John of the Cross

John of the Cross

About John of the Cross

Saint John of the Cross, in spanish: San Juan de la Cruz (1542 – 1591), was spanish mystic, a roman catholic saint, a carmelite friar and a priest who was born at Fontiveros, Old Castile. He is also known for his writings. Both his poetry and his studies on the growth of the soul are considered the summit of mystical Spanish literature and one of the peaks of all Spanish literature. His writings were first published in 1618 by Diego de Salablanca. The numerical divisions in the work, still used by modern editions of the text, were introduced by Salablanca (they were not in John's original writings) in order to help make the work more manageable for the reader. The Spiritual Canticle was first included in the 1630 edition, produced by Fray Jeronimo de San José, at Madrid. This edition was largely followed by later editors, although editions in the seventeenth and eighteenth centuries gradually included a few more poems and letters.
St. John of the Cross is considered one of the foremost poets in the Spanish language. Although his complete poems add up to fewer than 2500 verses, two of them — the Spiritual Canticle and the Dark Night of the Soul — are widely considered masterpieces of Spanish poetry, both for their formal stylistic point of view and their rich symbolism and imagery. His theological works often consist of commentaries on these poems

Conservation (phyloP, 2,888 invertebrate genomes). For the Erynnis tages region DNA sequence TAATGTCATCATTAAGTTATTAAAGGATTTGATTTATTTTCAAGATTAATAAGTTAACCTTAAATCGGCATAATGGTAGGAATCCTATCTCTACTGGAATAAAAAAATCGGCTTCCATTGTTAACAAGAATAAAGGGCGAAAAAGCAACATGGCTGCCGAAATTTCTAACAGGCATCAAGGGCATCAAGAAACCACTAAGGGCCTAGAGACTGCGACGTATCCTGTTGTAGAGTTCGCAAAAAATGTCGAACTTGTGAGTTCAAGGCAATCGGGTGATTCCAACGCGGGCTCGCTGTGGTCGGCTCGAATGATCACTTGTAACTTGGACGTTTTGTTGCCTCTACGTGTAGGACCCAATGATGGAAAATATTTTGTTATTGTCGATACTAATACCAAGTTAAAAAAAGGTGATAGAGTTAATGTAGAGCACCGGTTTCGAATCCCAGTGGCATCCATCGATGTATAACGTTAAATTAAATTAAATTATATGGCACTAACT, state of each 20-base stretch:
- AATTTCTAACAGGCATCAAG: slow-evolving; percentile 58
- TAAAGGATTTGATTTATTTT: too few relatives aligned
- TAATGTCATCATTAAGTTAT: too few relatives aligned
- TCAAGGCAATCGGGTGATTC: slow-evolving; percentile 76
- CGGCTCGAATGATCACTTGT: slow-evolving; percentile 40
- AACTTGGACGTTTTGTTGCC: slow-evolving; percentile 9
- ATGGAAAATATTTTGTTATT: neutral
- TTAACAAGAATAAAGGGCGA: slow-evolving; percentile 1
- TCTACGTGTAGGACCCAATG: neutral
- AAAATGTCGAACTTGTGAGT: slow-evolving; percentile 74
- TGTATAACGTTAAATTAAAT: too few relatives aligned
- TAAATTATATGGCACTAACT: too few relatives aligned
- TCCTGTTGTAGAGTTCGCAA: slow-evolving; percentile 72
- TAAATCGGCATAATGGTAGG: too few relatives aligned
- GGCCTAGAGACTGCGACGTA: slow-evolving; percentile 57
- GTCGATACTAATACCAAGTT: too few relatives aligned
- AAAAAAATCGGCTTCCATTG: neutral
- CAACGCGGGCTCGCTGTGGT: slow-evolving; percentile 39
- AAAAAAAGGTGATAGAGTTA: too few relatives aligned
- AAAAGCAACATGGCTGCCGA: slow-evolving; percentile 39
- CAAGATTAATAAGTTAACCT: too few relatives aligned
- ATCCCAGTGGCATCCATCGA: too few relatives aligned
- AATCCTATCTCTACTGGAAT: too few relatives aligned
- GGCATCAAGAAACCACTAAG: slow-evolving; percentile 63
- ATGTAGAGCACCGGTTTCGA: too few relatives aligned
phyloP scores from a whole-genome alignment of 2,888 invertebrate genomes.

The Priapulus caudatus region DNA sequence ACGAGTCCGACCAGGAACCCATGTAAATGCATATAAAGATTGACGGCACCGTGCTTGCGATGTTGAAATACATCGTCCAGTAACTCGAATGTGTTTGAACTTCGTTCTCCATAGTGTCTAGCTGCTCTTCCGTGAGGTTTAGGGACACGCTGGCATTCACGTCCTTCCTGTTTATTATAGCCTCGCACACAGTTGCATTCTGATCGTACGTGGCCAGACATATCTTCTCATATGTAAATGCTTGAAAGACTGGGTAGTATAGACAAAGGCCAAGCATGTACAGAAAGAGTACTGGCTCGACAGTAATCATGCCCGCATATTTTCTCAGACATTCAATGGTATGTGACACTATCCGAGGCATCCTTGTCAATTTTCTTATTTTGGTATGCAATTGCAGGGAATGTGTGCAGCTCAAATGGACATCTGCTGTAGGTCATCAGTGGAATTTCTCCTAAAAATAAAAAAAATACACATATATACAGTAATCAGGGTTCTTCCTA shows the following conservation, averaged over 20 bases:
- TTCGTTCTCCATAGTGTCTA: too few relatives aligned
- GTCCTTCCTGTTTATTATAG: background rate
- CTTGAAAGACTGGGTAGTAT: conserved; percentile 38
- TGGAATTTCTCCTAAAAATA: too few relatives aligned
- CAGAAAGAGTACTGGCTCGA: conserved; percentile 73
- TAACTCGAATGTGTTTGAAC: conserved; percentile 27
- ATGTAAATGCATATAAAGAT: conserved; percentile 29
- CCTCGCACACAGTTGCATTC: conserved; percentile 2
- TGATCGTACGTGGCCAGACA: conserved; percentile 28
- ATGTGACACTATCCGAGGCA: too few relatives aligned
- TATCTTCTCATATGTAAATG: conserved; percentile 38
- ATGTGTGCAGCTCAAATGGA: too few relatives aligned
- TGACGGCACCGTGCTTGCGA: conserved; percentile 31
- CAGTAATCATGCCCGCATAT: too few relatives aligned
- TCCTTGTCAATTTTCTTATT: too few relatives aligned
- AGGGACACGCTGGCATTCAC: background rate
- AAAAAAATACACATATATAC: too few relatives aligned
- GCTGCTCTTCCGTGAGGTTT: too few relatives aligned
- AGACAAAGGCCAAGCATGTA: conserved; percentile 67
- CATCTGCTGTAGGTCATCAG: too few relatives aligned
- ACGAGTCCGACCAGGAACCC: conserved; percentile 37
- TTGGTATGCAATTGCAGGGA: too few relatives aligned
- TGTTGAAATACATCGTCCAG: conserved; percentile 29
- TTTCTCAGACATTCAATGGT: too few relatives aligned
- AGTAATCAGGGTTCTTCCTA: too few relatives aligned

However, a strong argument can also be made for contemporary Spanish literary influences on John. This case was first made in detail by Dámaso Alonso, who believed that as well as drawing from scripture, John was transforming non-religious, profane themes, derived from popular songs (romanceros) into religious poetry; Alonso argued that John was particularly influenced by the works of the Spanish Renaissance poets Garcilaso de la Vega and Boscán. Certainly, John does appear to have used Garcilaso's verse forms in his own poetry, in particular in the Spiritual Canticle, Dark Night, and Living Flame of Love. Alongside the various biblical images noted above, for example, exist in John's poems many new Renaissance symbols of pastoral love, prominent in the poetry of Garcilaso and Boscán, such as sirens, nightingales, nymphs, doves and shepherds. Moreover, in the Prologue to the Living Flame, John states that the composition of these lyric lines is like those that in Boscán are given a religious meaning.
Others, though, have questioned the evidence for precisely how John might have been influenced by Boscan and Garcilaso. Dámaso Alonso argued that John must have read the newly published 1575 edition of the poets in Ávila, shortly before his imprisonment in Toledo, and that this must have been the key influence which rekindled in John memories of his own reading of Garcilaso as a young student of the Jesuits in Medina del Campo. However, Peter Thompson disputes this, arguing it is not definite John would have been familiar with Garcilaso from an early age, and even so the influence has been overemphasised by other commentators.

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